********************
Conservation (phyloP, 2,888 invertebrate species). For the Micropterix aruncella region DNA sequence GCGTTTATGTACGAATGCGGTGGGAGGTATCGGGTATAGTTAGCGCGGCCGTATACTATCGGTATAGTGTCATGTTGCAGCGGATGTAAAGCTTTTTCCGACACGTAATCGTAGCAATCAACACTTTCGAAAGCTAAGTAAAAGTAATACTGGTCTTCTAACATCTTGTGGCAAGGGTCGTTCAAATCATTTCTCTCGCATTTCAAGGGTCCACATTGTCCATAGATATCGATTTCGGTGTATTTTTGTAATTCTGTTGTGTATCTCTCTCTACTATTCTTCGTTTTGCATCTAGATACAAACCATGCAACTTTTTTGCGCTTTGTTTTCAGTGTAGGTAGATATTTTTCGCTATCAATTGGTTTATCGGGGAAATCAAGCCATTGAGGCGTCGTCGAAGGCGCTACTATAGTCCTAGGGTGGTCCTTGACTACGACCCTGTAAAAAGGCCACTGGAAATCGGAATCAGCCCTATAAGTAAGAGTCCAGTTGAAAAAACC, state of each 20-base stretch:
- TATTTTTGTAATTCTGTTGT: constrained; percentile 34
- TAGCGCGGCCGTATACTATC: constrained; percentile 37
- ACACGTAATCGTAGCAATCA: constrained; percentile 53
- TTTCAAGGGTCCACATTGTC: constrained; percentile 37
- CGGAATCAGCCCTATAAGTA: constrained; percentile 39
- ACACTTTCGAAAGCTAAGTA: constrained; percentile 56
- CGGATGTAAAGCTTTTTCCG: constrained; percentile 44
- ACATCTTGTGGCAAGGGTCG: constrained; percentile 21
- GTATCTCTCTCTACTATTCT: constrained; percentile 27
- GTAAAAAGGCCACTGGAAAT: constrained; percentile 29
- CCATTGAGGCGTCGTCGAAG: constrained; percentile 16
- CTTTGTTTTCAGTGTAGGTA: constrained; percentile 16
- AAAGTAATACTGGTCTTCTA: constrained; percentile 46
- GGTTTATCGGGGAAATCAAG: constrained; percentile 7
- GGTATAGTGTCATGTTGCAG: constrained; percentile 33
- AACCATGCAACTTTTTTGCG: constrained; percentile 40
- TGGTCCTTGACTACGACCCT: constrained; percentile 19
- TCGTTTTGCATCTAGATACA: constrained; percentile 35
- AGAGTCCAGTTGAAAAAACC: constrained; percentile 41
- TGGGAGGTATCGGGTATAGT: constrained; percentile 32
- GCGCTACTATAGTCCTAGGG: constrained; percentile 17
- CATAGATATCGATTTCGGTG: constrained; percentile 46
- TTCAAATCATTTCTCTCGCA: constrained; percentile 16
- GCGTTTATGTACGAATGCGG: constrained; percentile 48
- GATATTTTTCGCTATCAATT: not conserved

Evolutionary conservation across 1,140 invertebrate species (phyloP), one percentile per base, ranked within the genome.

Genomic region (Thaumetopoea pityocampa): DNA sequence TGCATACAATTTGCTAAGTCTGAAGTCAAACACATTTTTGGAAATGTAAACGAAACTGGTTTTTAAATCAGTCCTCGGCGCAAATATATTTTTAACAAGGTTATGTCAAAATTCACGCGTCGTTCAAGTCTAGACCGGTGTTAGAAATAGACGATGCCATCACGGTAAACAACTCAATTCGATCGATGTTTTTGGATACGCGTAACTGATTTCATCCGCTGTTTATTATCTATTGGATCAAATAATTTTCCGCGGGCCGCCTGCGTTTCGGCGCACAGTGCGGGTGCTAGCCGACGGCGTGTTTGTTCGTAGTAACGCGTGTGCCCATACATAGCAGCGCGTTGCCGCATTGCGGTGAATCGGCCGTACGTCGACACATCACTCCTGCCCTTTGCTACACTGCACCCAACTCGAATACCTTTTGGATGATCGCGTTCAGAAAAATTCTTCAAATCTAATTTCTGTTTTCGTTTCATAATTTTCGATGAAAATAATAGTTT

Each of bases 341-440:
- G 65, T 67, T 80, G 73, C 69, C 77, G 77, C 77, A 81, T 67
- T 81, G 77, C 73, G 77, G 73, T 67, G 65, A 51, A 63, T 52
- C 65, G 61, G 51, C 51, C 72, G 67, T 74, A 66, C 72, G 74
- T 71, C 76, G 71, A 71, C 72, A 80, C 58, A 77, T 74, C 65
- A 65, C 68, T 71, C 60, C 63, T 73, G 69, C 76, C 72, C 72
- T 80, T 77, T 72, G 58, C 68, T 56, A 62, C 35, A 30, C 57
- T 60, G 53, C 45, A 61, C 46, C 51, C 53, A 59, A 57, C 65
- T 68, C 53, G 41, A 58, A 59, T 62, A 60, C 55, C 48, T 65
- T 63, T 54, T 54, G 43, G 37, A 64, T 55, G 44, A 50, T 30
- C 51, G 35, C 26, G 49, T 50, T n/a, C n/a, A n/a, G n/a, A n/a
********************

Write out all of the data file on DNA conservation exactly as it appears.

Conservation (phyloP, 2,888 invertebrate species). For the Micropterix aruncella region DNA sequence GCGTTTATGTACGAATGCGGTGGGAGGTATCGGGTATAGTTAGCGCGGCCGTATACTATCGGTATAGTGTCATGTTGCAGCGGATGTAAAGCTTTTTCCGACACGTAATCGTAGCAATCAACACTTTCGAAAGCTAAGTAAAAGTAATACTGGTCTTCTAACATCTTGTGGCAAGGGTCGTTCAAATCATTTCTCTCGCATTTCAAGGGTCCACATTGTCCATAGATATCGATTTCGGTGTATTTTTGTAATTCTGTTGTGTATCTCTCTCTACTATTCTTCGTTTTGCATCTAGATACAAACCATGCAACTTTTTTGCGCTTTGTTTTCAGTGTAGGTAGATATTTTTCGCTATCAATTGGTTTATCGGGGAAATCAAGCCATTGAGGCGTCGTCGAAGGCGCTACTATAGTCCTAGGGTGGTCCTTGACTACGACCCTGTAAAAAGGCCACTGGAAATCGGAATCAGCCCTATAAGTAAGAGTCCAGTTGAAAAAACC, state of each 20-base stretch:
- TATTTTTGTAATTCTGTTGT: constrained; percentile 34
- TAGCGCGGCCGTATACTATC: constrained; percentile 37
- ACACGTAATCGTAGCAATCA: constrained; percentile 53
- TTTCAAGGGTCCACATTGTC: constrained; percentile 37
- CGGAATCAGCCCTATAAGTA: constrained; percentile 39
- ACACTTTCGAAAGCTAAGTA: constrained; percentile 56
- CGGATGTAAAGCTTTTTCCG: constrained; percentile 44
- ACATCTTGTGGCAAGGGTCG: constrained; percentile 21
- GTATCTCTCTCTACTATTCT: constrained; percentile 27
- GTAAAAAGGCCACTGGAAAT: constrained; percentile 29
- CCATTGAGGCGTCGTCGAAG: constrained; percentile 16
- CTTTGTTTTCAGTGTAGGTA: constrained; percentile 16
- AAAGTAATACTGGTCTTCTA: constrained; percentile 46
- GGTTTATCGGGGAAATCAAG: constrained; percentile 7
- GGTATAGTGTCATGTTGCAG: constrained; percentile 33
- AACCATGCAACTTTTTTGCG: constrained; percentile 40
- TGGTCCTTGACTACGACCCT: constrained; percentile 19
- TCGTTTTGCATCTAGATACA: constrained; percentile 35
- AGAGTCCAGTTGAAAAAACC: constrained; percentile 41
- TGGGAGGTATCGGGTATAGT: constrained; percentile 32
- GCGCTACTATAGTCCTAGGG: constrained; percentile 17
- CATAGATATCGATTTCGGTG: constrained; percentile 46
- TTCAAATCATTTCTCTCGCA: constrained; percentile 16
- GCGTTTATGTACGAATGCGG: constrained; percentile 48
- GATATTTTTCGCTATCAATT: not conserved

Evolutionary conservation across 1,140 invertebrate species (phyloP), one percentile per base, ranked within the genome.

Genomic region (Thaumetopoea pityocampa): DNA sequence TGCATACAATTTGCTAAGTCTGAAGTCAAACACATTTTTGGAAATGTAAACGAAACTGGTTTTTAAATCAGTCCTCGGCGCAAATATATTTTTAACAAGGTTATGTCAAAATTCACGCGTCGTTCAAGTCTAGACCGGTGTTAGAAATAGACGATGCCATCACGGTAAACAACTCAATTCGATCGATGTTTTTGGATACGCGTAACTGATTTCATCCGCTGTTTATTATCTATTGGATCAAATAATTTTCCGCGGGCCGCCTGCGTTTCGGCGCACAGTGCGGGTGCTAGCCGACGGCGTGTTTGTTCGTAGTAACGCGTGTGCCCATACATAGCAGCGCGTTGCCGCATTGCGGTGAATCGGCCGTACGTCGACACATCACTCCTGCCCTTTGCTACACTGCACCCAACTCGAATACCTTTTGGATGATCGCGTTCAGAAAAATTCTTCAAATCTAATTTCTGTTTTCGTTTCATAATTTTCGATGAAAATAATAGTTT

Each of bases 341-440:
- G 65, T 67, T 80, G 73, C 69, C 77, G 77, C 77, A 81, T 67
- T 81, G 77, C 73, G 77, G 73, T 67, G 65, A 51, A 63, T 52
- C 65, G 61, G 51, C 51, C 72, G 67, T 74, A 66, C 72, G 74
- T 71, C 76, G 71, A 71, C 72, A 80, C 58, A 77, T 74, C 65
- A 65, C 68, T 71, C 60, C 63, T 73, G 69, C 76, C 72, C 72
- T 80, T 77, T 72, G 58, C 68, T 56, A 62, C 35, A 30, C 57
- T 60, G 53, C 45, A 61, C 46, C 51, C 53, A 59, A 57, C 65
- T 68, C 53, G 41, A 58, A 59, T 62, A 60, C 55, C 48, T 65
- T 63, T 54, T 54, G 43, G 37, A 64, T 55, G 44, A 50, T 30
- C 51, G 35, C 26, G 49, T 50, T n/a, C n/a, A n/a, G n/a, A n/a